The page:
Dave asks over on DigitalMoney, perhaps in wobbly exasperation as he tries to walk the logic of the ECB's level playing field:
One of the ECB's points is that they want to create a level playing field of payments. This is a good idea: so is there a single or simple action that could be taken to do this?
I know we've played out all these arguments in the past, but on the off chance that anyone really wants to know the answer:
Yes, there is:
separate banking from payment systems!
The reason for the silly limits on anonymous prepaid cards is because banks don't issue them; their business is about identifying people for borrowing and lending purposes, so they need to know who you are.
However, issuers of pre-paid products do not want to know who you are, just what you do. What you are buying is fine. For them, a traceable-but-anonymous product works perfectly because it solves their privacy issues, and gives them the marketing data to offer you precise deals that are likely to be a win-win for both parties.
Then, why do the banks care about these products that they don't issue? Simple: a pre-paid card is a payment instrument, and a payment done by the retailer without resort to the bank is a payment lost to the bank. So we can see the lost fees as an issue (ask a bank what proportion of their income comes from payment fees).
That's bad, but it gets worse: the payment is not only a payment (for the customer) it is a loan (for the retailer). One of the inside secrets of pre-paid cards is that on the balance sheet, they appear as ... customer-provided financing! Which means that the retailer has cut out the bank.
Now do we see why the ECB is going loopy trying to fit restrictions on emerging payment instruments into contortions labelled "the level playing field?"
And, if you think that's not good, prepare for double-plus-ungood: consider the *cost* of the financing. On paper, it looks like a zero-percent loan from the customer to the business. That is, the cash put into the pre-paid card this month comes back to the customer at face value when they buy goods. Zero percent!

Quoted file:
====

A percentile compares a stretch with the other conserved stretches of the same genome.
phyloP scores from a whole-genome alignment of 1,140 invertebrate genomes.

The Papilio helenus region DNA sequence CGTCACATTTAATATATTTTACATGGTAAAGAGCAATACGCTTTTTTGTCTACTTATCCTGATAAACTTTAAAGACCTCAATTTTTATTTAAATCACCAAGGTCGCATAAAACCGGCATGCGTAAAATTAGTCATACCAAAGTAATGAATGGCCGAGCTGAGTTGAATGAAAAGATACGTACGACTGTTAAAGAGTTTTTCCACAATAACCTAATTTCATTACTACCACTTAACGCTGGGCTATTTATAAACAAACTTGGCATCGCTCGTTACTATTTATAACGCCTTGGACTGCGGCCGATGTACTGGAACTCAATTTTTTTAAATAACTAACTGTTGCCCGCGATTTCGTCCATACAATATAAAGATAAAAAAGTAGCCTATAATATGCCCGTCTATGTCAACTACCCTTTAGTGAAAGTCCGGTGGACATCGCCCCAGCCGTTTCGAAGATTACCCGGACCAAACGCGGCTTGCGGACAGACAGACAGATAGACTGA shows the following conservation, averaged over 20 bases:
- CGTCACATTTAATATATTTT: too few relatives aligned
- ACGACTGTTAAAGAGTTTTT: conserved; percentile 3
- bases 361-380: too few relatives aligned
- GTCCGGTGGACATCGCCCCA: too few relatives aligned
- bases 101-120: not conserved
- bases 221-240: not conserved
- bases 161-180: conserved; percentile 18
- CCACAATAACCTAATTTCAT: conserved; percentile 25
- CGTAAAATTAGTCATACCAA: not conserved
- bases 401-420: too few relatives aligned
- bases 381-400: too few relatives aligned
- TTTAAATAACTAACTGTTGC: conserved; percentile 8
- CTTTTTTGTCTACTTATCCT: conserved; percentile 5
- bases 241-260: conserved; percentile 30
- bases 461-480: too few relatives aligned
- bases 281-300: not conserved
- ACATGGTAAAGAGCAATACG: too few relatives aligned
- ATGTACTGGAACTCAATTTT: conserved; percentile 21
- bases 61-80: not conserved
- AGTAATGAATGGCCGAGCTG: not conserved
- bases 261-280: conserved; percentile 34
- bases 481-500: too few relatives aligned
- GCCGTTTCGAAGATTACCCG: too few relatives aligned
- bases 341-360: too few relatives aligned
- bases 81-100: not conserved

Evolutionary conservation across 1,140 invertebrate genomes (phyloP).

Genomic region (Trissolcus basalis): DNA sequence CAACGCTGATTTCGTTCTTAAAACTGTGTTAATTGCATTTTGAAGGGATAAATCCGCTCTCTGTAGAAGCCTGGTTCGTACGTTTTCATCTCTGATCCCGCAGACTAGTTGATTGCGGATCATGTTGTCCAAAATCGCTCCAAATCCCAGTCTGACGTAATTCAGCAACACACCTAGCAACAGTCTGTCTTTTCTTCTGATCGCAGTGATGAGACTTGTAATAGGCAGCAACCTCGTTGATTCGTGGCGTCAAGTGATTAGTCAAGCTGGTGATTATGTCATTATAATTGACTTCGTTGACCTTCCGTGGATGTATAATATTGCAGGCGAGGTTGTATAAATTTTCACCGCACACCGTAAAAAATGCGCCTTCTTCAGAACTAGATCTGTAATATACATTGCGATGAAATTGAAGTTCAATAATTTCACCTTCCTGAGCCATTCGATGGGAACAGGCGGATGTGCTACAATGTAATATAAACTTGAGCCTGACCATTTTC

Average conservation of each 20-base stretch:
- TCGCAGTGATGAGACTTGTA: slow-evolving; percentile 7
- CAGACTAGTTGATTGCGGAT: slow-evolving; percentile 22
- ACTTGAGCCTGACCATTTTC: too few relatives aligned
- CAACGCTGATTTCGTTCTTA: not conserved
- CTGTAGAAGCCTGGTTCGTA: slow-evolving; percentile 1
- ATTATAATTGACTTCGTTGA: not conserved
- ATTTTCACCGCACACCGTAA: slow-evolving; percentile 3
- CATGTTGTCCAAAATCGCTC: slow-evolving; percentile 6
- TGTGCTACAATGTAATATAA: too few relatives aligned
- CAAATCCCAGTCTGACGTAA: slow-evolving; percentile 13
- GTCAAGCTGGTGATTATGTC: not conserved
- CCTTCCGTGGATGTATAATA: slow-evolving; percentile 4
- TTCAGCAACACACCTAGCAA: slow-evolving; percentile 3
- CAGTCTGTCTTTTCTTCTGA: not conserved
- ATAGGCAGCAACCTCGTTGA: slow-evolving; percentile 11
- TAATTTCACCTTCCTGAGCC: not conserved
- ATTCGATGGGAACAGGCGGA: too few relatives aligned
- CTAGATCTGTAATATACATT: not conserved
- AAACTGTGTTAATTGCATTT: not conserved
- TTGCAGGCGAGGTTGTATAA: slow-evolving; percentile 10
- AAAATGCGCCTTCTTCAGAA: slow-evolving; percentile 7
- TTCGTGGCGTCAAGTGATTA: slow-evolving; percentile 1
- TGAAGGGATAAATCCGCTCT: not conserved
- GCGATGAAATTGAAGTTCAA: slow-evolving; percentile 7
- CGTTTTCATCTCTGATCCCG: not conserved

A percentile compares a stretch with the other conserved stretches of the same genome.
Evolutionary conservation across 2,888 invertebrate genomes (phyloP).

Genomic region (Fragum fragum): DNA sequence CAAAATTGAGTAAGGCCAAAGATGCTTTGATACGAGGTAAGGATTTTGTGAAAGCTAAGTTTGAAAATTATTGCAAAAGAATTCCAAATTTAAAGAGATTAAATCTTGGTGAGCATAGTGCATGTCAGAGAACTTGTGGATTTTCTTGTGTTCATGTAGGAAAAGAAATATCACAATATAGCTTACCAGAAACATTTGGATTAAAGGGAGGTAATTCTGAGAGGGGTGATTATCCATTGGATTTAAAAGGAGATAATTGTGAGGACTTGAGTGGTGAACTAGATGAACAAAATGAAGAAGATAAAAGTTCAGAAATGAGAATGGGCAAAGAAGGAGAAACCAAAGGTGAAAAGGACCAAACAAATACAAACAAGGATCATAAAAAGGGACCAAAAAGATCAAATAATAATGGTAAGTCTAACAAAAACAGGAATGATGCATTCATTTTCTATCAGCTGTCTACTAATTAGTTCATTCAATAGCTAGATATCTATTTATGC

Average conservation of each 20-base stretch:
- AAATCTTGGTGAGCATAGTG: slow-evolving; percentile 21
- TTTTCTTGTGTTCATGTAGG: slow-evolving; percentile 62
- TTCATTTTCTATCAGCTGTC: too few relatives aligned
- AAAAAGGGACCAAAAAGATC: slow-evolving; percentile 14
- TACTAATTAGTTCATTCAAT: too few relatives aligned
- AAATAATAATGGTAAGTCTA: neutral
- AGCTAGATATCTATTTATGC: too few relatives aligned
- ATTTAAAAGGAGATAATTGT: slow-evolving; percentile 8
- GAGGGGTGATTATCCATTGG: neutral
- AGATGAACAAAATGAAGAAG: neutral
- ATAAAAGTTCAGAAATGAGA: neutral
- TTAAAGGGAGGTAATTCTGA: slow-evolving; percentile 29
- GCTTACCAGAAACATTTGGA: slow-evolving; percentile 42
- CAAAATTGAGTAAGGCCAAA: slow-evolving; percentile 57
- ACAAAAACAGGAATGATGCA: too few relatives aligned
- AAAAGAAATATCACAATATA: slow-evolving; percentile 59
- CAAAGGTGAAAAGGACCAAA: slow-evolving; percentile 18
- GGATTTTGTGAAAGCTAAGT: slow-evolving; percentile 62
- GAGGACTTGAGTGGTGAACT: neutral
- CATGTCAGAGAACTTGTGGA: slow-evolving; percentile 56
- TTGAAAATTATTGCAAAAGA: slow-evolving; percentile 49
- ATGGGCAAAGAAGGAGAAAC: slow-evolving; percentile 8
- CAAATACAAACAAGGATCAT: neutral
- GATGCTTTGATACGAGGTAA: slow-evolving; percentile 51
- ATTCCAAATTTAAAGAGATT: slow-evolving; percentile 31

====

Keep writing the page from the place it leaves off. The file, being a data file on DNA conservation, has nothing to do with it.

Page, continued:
Can it get worse? Oh, yes. For various reasons to do with abandoned funds and expiry conditions, the actual expected interest rate is less than zero. Because the cards are also losable or inefficient, that's money the retailer never needs to give back.
That's right: the customer gives a negative interest rate loan to the business. The basic result is going to be that the one and only chance of banks surviving this is if the Central Banks declare prepaid cards to be totally illegal. We are talking pure economics here, this is a slam-dunk.
But, the CB cannot simply declare them illegal. Not without asserting some form of jurisdiction over retail processes, and coming up with an argument that will appease the consumer. And that's the rub. As its mission has some semblance of helping the consumer, it is hard to convince the consumer that you are helping them by taking something from them.
The best the CB can currently do is declare them as essential tools for money launderers, etc etc, and put lots of restrictions on them because they are "tools too dangerous to be let loose on the innocent public." That's what Dave talks about and ridicules in his post:
If there is going to be a level playing field, then lightening the regulatory burden on e-cash might be an obvious place to begin. One source of costs is the requirement to verify the identity of e-cash users. There is a simplified due diligence procedure for a limited set of circumstances:
- nonrechargeable... no more than 150 euro; or
- rechargeable... a limit of 2,500 euro in a calendar year, ...
These limits seem low to me. I think...
Obviously, they are stupidly low, but Dave has yet to consider how much damage Al-Qaeda can do if they get into M&S with a pocketful of these cards.
Will it work? No. Even with these limits in place, it still won't be enough to save banking (again, resort to the economics argument to see why). They can even afford to squeeze the limits lower, and retailers will still be on top. This is part and parcel of why I predict that the next 1-2 decades will see the end of Central Banking as we know it.
I know what I would do if I was one of those players. A bank, or a CB or a retailer. But that's not interesting. What's interesting is to watch how, as negative-interest loans become more "compelling" to the public, how much more wobbly the ECB can make the playing field before people start sliding off.Posted by iang at September 14, 2007 07:19 AM | TrackBack